Democratic Sen. Catherine Cortez Masto is defending her seat, which Republicans have identified as a top pick-up opportunity. Obama, who decisively won Nevada in his two White House runs, took aim at Republican candidate Adam Laxalt for filing specious lawsuits in the weeks after the 2020 election in hopes of overturning the state’s results. At another, Obama ribbed Laxalt, a former attorney general in the state, after 14 members of Laxalt’s family endorsed Cortez Masto.

“We all might have a crazy uncle that kind of goes off the rails,” Obama said. “But if you got a full Thanksgiving dinner table and they’re all saying you don’t belong in the U.S. Senate — when the people who know you best think your opponent would do a better job — that says something about you. That says something about Catherine.”

Earlier Tuesday, Laxalt posted a clip of himself on Twitter talking about Obama on Fox News. “I cannot believe this is the best they have,” Laxalt said in the segment. 

Democrats go after Tudor Dixon in Michigan for conspiracy theories

CLAWSON, Mich. — A new ad from a group affiliated with the Democratic Governors Association casts Tudor Dixon, the Republican candidate for governor in Michigan, as a conspiracy theorist who denies election results and sympathizes with the Jan. 6 rioters.

The 30-second spot from Put Michigan First — shared first with NBC News — will air across the state as part of nearly $3 million in ad spending that the group has budgeted for Michigan through Election Day.

Dixon, a former right-wing commentator, faces Democratic Gov. Gretchen Whitmer in next week’s general election. Several recent polls have shown Whitmer leading outside the margin of error, while others have indicated a much closer race.

Read the full story on the “Meet the Press” blog here.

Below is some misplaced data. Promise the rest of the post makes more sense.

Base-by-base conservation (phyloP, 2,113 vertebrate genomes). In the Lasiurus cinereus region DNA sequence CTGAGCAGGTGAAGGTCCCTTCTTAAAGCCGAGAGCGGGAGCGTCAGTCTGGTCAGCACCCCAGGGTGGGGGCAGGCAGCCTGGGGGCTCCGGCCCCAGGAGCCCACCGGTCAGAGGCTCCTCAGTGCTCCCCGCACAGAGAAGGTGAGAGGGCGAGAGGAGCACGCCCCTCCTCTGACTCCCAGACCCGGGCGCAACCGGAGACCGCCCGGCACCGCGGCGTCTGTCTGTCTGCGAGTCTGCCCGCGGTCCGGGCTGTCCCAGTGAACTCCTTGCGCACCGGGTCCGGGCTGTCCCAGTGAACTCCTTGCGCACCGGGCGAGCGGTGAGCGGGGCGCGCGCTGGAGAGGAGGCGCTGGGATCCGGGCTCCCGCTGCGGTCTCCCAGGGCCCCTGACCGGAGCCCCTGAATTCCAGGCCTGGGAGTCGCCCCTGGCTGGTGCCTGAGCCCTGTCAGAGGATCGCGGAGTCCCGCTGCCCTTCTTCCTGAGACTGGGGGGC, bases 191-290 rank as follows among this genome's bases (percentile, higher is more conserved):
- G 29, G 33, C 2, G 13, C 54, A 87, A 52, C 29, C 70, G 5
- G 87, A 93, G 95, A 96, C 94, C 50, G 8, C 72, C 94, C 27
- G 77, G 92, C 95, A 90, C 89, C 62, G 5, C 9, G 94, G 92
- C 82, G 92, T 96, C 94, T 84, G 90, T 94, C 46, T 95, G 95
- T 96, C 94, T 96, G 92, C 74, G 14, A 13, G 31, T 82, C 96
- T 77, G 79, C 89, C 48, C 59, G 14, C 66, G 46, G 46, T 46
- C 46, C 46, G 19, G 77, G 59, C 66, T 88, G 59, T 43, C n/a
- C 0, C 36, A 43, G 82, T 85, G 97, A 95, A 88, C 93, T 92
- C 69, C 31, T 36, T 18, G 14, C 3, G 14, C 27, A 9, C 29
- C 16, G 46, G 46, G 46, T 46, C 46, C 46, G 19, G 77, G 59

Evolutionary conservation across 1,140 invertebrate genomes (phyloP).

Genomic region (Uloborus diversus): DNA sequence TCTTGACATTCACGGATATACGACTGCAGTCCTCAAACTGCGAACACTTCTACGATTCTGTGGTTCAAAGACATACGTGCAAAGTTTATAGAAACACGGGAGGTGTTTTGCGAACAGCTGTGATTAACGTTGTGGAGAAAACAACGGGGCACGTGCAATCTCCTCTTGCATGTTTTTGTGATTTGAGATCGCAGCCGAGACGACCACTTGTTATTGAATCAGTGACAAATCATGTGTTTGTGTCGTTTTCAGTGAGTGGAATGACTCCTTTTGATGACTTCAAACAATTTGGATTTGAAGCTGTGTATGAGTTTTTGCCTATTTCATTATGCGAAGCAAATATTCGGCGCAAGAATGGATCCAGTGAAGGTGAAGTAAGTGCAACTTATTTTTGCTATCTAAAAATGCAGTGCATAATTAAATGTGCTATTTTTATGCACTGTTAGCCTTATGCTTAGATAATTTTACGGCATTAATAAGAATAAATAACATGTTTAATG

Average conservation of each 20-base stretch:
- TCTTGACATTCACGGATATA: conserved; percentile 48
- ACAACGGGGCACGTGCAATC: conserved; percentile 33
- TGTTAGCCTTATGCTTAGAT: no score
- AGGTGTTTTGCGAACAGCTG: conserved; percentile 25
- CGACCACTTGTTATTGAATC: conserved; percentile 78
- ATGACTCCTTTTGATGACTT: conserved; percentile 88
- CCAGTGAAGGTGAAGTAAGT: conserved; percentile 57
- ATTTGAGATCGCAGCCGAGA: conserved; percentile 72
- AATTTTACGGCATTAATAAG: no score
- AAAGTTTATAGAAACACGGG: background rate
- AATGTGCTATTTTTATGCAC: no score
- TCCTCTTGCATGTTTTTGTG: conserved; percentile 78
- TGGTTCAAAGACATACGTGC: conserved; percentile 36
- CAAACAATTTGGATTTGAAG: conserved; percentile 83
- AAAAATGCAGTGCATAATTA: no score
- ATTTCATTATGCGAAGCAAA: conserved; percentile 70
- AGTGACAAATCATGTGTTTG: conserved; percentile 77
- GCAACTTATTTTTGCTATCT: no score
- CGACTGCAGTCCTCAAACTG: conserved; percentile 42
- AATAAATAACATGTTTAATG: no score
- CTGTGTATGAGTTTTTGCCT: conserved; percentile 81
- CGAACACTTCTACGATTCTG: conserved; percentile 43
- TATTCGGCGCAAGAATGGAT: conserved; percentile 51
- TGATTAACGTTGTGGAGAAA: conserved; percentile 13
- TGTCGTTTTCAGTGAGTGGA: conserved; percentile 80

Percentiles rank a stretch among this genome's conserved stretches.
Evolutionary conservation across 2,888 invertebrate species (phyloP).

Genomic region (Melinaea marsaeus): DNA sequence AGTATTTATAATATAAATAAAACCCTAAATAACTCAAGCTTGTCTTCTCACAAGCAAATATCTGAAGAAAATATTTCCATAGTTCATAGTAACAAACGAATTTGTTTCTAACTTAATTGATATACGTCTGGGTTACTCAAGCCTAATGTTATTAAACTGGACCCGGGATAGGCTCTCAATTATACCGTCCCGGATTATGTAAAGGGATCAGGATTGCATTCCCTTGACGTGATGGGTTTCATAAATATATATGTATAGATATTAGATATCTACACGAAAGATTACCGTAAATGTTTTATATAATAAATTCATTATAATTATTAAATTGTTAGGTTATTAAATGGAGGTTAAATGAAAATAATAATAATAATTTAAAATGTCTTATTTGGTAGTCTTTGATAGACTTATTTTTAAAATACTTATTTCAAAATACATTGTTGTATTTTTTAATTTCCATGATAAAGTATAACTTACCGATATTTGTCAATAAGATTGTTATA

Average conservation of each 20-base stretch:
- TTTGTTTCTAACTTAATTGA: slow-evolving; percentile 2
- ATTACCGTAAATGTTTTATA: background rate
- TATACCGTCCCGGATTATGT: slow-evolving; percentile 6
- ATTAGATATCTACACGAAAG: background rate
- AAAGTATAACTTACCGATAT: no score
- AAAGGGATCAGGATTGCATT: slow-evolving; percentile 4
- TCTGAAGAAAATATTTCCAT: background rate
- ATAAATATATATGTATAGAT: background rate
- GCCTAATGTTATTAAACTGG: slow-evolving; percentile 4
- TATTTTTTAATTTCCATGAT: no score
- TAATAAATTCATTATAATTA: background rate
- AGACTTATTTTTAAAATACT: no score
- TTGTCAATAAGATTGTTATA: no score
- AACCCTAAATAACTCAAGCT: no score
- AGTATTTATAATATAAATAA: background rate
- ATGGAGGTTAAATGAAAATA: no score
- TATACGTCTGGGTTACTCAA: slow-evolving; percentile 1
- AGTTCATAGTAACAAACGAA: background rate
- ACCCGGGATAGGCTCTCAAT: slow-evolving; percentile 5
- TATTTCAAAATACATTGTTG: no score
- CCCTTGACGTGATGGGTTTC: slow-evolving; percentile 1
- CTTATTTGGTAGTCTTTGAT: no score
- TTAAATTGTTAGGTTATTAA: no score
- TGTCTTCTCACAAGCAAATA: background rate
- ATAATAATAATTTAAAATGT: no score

Most candidates for top election posts say no to hand counts 

The vast majority of candidates running to become their states’ chief election officers oppose hand counting ballots, a laborious and error-prone process that has gained favor among some Republicans embracing conspiracy theories about voting machines.

An Associated Press survey of major-party secretary of state candidates in the 24 states found broad skepticism about hand counting among election professionals of all ideological stripes. Of 23 Republicans who responded to the survey, 13 clearly said they opposed implementing a statewide hand count of ballots instead of a machine count.

GOP candidates in Arizona and New Mexico have previously endorsed the idea of a hand count. But others cautioned it was a dangerous road to follow.

The desire to hand count ballots stems from conspiracy theories spread by former President Donald Trump and his allies that the electronic machines that tabulated the results of the 2020 presidential election were rigged. Now some Republicans inspired by his election lies seek to expand or require hand counting of all ballots.

Read the full story.

Nevada GOP chair says he was interviewed by the Jan. 6 committee

RENO, Nev. —  The chairman of Nevada’s Republican Party says he testified before the House committee investigating the events leading up to the assault on the nation’s Capitol in 2021. 

“Yes, I was called before them. I answered the subpoena,” Michael McDonald said in an interview.

The subpoena requesting documents and testimony, which the Jan. 6 committee issued in January, noted the panel’s interest in the so-called fake elector scheme, which it contends was part of a larger effort by then-President Donald Trump and his allies to subvert the 2020 election results and deny Joe Biden’s victory.

Read more here.

Split ticket voters could determine winner in state elections

Highlights from Tuesday

Just catching up? Here’s what you missed on Tuesday:

  • A federal judge in Phoenix issued a temporary restraining order against Clean Elections USA, a right wing group that has been photographing and recording people casting ballots at drop boxes in Arizona. The order prohibits people from carrying weapons or wearing body armor within 250 feet of a drop box.
  • Josh Shapiro, the Democratic nominee for governor in Pennsylvania, told supporters on a statewide bus tour that Republican opponent Doug Mastriano was “uniquely dangerous” and posed threats to “fundamental freedoms.”
  • Rep. Liz Cheney, R-Wyo., said that if she were an Ohio resident, she would vote for Democrat Tim Ryan over Republican J.D. Vance in the state’s Senate race.
  • The Pennsylvania Supreme Court ordered county election boards to refrain from counting any absentee or mail-in ballots with undated or incorrectly dated outer envelopes. Justices wrote that the court was “evenly divided” over whether failing to count such ballots would violate federal law.

Source link